US consumer confidence jumps to near five-year high

New York shopper
Image caption Consumer spending accounts for about 70% of economic activity in the US

US consumer confidence jumped to an almost five-year high in October, according to a closely-watched survey.

The Conference Board's Consumer Confidence Index rose to 72.2, up from 68.4 in September, largely due to improvements in the US jobs market.

The index is seen as an important economic indicator because consumer spending accounts for about 70% of overall economic activity in the US.

Separate data showed that construction spending rose in September.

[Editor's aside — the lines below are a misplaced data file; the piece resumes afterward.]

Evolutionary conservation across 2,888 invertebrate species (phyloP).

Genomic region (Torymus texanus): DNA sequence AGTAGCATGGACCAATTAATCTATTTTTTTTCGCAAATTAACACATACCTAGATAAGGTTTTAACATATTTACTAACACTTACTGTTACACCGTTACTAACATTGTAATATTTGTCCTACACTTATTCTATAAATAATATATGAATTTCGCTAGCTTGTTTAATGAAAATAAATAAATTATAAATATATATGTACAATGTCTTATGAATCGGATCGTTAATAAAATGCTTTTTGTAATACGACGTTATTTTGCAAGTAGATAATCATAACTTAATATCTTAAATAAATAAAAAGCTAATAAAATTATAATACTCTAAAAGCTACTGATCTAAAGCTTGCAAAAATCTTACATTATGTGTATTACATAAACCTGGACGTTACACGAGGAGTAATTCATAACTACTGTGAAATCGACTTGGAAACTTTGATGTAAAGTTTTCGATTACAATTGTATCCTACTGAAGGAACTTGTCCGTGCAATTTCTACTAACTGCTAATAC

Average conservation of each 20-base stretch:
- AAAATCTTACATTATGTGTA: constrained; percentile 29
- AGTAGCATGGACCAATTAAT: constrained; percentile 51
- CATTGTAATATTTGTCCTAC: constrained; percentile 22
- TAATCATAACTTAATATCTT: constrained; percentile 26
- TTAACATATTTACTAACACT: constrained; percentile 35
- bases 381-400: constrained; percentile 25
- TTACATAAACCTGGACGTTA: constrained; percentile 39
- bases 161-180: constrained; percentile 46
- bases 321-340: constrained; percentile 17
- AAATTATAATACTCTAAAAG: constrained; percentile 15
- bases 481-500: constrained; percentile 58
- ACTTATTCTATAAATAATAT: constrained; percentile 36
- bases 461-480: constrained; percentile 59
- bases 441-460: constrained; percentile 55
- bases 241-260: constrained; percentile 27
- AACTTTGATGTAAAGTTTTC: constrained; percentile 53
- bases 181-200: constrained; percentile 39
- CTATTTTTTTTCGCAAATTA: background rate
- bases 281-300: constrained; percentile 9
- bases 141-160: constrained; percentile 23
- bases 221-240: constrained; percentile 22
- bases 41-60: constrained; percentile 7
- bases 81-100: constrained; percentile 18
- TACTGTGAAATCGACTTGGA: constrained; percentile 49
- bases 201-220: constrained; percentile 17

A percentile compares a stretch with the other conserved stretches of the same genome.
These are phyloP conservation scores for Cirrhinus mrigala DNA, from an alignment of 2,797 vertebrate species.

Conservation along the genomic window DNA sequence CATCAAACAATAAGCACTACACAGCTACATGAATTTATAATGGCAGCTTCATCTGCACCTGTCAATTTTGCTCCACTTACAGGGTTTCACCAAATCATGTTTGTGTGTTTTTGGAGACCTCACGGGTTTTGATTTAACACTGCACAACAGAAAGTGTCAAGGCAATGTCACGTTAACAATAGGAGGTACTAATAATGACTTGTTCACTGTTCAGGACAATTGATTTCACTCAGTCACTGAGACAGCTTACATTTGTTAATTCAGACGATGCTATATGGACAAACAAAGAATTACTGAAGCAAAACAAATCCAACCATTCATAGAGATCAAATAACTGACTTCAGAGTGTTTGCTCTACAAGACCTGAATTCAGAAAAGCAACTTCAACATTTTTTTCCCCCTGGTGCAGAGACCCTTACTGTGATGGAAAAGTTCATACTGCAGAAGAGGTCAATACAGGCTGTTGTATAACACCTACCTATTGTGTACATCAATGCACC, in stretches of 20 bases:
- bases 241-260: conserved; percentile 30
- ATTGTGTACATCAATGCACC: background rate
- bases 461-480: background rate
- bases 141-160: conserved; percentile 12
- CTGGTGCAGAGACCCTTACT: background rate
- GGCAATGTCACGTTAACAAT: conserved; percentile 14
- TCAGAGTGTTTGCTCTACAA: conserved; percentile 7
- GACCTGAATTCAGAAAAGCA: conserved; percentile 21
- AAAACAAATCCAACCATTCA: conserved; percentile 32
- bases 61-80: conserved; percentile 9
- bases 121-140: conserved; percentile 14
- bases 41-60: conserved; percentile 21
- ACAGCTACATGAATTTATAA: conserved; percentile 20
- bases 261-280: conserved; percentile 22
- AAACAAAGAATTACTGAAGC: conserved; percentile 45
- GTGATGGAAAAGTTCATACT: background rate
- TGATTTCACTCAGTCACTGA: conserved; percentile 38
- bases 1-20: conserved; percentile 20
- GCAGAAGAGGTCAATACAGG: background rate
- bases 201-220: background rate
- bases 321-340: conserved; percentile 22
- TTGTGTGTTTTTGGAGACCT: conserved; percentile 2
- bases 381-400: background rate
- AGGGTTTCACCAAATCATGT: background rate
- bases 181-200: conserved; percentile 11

The Commerce Department said spending rose by 0.6% from August, a month when spending fell.

The two sets of data helped push the main Dow Jones US stock index up 136 points, or 1%, to 13,233.

Consumers 'upbeat'

The Consumer Confidence Index hit its highest level since February 2008.

"Consumers were considerably more positive in their assessment of current conditions, with improvements in the jobs market as the major driver," said the Conference Board's Lynn Franco.

"Consumers were modestly more upbeat about their financial situation and the short-term economic outlook, and appear to be in better spirits approaching the holiday season."

Figures release last month showed the US unemployment rate fell in September to 7.8%, its lowest rate since January 2009. The latest official monthly jobs figures are due to be released on Friday.

Last week, data showed the US economy grew by annualised rate of 2% in the three months to September.

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